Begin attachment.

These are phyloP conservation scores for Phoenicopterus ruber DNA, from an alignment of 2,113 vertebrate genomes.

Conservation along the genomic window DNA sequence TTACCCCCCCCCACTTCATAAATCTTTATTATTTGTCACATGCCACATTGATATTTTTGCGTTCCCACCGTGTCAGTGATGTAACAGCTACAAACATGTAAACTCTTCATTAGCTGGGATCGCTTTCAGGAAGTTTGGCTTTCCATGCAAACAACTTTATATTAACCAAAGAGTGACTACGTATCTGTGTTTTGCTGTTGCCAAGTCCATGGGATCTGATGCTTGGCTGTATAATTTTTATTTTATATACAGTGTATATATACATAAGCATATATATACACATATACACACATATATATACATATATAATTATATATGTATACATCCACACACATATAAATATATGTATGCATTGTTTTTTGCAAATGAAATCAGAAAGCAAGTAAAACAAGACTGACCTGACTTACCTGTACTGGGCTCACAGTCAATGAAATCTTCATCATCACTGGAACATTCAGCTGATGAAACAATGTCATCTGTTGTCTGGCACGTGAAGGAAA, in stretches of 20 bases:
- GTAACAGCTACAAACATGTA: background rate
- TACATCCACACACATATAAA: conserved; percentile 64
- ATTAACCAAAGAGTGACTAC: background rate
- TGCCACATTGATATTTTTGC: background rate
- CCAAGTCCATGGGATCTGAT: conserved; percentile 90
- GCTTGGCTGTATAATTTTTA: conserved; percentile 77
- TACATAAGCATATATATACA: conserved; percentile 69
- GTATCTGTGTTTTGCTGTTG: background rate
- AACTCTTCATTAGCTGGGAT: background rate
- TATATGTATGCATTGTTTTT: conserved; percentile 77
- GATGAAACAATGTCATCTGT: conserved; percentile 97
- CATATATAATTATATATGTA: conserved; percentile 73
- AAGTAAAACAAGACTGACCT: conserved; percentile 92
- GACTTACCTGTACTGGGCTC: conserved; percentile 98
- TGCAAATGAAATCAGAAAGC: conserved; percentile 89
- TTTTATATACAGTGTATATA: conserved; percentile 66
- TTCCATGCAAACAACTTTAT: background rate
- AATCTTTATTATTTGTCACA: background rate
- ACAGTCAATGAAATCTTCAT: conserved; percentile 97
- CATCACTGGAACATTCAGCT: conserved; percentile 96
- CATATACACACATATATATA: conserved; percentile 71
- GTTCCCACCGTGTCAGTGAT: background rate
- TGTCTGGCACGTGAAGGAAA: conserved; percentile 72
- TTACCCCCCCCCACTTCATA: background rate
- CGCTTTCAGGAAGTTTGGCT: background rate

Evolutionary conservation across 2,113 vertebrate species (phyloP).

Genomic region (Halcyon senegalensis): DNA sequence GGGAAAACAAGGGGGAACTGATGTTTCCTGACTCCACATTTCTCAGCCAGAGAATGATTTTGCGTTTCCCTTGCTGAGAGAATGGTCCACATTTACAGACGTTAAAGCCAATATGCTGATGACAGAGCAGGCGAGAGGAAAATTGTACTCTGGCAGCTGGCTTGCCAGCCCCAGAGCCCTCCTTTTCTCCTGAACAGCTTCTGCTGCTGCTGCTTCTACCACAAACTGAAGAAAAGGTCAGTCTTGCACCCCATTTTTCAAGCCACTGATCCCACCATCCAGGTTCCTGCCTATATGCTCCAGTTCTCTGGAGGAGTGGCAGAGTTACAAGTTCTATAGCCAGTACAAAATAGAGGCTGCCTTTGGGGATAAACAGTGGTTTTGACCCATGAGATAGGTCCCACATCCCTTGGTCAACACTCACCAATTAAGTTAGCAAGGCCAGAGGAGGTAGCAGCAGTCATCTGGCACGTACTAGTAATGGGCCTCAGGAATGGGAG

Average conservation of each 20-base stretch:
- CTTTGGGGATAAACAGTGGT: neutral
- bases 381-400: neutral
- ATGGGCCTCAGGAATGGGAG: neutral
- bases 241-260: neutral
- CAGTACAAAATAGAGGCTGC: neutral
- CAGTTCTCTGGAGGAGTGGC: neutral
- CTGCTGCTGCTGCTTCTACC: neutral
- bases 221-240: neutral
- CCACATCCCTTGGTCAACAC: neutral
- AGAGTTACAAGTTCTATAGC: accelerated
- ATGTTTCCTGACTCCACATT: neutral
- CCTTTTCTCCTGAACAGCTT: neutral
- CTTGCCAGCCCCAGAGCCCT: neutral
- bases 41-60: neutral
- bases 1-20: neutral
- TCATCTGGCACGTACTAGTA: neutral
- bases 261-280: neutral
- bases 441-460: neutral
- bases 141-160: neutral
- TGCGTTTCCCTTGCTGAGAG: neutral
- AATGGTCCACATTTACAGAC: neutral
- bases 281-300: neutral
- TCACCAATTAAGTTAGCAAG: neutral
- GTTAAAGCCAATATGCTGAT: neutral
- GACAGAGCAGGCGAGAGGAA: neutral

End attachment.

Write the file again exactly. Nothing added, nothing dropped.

These are phyloP conservation scores for Phoenicopterus ruber DNA, from an alignment of 2,113 vertebrate genomes.

Conservation along the genomic window DNA sequence TTACCCCCCCCCACTTCATAAATCTTTATTATTTGTCACATGCCACATTGATATTTTTGCGTTCCCACCGTGTCAGTGATGTAACAGCTACAAACATGTAAACTCTTCATTAGCTGGGATCGCTTTCAGGAAGTTTGGCTTTCCATGCAAACAACTTTATATTAACCAAAGAGTGACTACGTATCTGTGTTTTGCTGTTGCCAAGTCCATGGGATCTGATGCTTGGCTGTATAATTTTTATTTTATATACAGTGTATATATACATAAGCATATATATACACATATACACACATATATATACATATATAATTATATATGTATACATCCACACACATATAAATATATGTATGCATTGTTTTTTGCAAATGAAATCAGAAAGCAAGTAAAACAAGACTGACCTGACTTACCTGTACTGGGCTCACAGTCAATGAAATCTTCATCATCACTGGAACATTCAGCTGATGAAACAATGTCATCTGTTGTCTGGCACGTGAAGGAAA, in stretches of 20 bases:
- GTAACAGCTACAAACATGTA: background rate
- TACATCCACACACATATAAA: conserved; percentile 64
- ATTAACCAAAGAGTGACTAC: background rate
- TGCCACATTGATATTTTTGC: background rate
- CCAAGTCCATGGGATCTGAT: conserved; percentile 90
- GCTTGGCTGTATAATTTTTA: conserved; percentile 77
- TACATAAGCATATATATACA: conserved; percentile 69
- GTATCTGTGTTTTGCTGTTG: background rate
- AACTCTTCATTAGCTGGGAT: background rate
- TATATGTATGCATTGTTTTT: conserved; percentile 77
- GATGAAACAATGTCATCTGT: conserved; percentile 97
- CATATATAATTATATATGTA: conserved; percentile 73
- AAGTAAAACAAGACTGACCT: conserved; percentile 92
- GACTTACCTGTACTGGGCTC: conserved; percentile 98
- TGCAAATGAAATCAGAAAGC: conserved; percentile 89
- TTTTATATACAGTGTATATA: conserved; percentile 66
- TTCCATGCAAACAACTTTAT: background rate
- AATCTTTATTATTTGTCACA: background rate
- ACAGTCAATGAAATCTTCAT: conserved; percentile 97
- CATCACTGGAACATTCAGCT: conserved; percentile 96
- CATATACACACATATATATA: conserved; percentile 71
- GTTCCCACCGTGTCAGTGAT: background rate
- TGTCTGGCACGTGAAGGAAA: conserved; percentile 72
- TTACCCCCCCCCACTTCATA: background rate
- CGCTTTCAGGAAGTTTGGCT: background rate

Evolutionary conservation across 2,113 vertebrate species (phyloP).

Genomic region (Halcyon senegalensis): DNA sequence GGGAAAACAAGGGGGAACTGATGTTTCCTGACTCCACATTTCTCAGCCAGAGAATGATTTTGCGTTTCCCTTGCTGAGAGAATGGTCCACATTTACAGACGTTAAAGCCAATATGCTGATGACAGAGCAGGCGAGAGGAAAATTGTACTCTGGCAGCTGGCTTGCCAGCCCCAGAGCCCTCCTTTTCTCCTGAACAGCTTCTGCTGCTGCTGCTTCTACCACAAACTGAAGAAAAGGTCAGTCTTGCACCCCATTTTTCAAGCCACTGATCCCACCATCCAGGTTCCTGCCTATATGCTCCAGTTCTCTGGAGGAGTGGCAGAGTTACAAGTTCTATAGCCAGTACAAAATAGAGGCTGCCTTTGGGGATAAACAGTGGTTTTGACCCATGAGATAGGTCCCACATCCCTTGGTCAACACTCACCAATTAAGTTAGCAAGGCCAGAGGAGGTAGCAGCAGTCATCTGGCACGTACTAGTAATGGGCCTCAGGAATGGGAG

Average conservation of each 20-base stretch:
- CTTTGGGGATAAACAGTGGT: neutral
- bases 381-400: neutral
- ATGGGCCTCAGGAATGGGAG: neutral
- bases 241-260: neutral
- CAGTACAAAATAGAGGCTGC: neutral
- CAGTTCTCTGGAGGAGTGGC: neutral
- CTGCTGCTGCTGCTTCTACC: neutral
- bases 221-240: neutral
- CCACATCCCTTGGTCAACAC: neutral
- AGAGTTACAAGTTCTATAGC: accelerated
- ATGTTTCCTGACTCCACATT: neutral
- CCTTTTCTCCTGAACAGCTT: neutral
- CTTGCCAGCCCCAGAGCCCT: neutral
- bases 41-60: neutral
- bases 1-20: neutral
- TCATCTGGCACGTACTAGTA: neutral
- bases 261-280: neutral
- bases 441-460: neutral
- bases 141-160: neutral
- TGCGTTTCCCTTGCTGAGAG: neutral
- AATGGTCCACATTTACAGAC: neutral
- bases 281-300: neutral
- TCACCAATTAAGTTAGCAAG: neutral
- GTTAAAGCCAATATGCTGAT: neutral
- GACAGAGCAGGCGAGAGGAA: neutral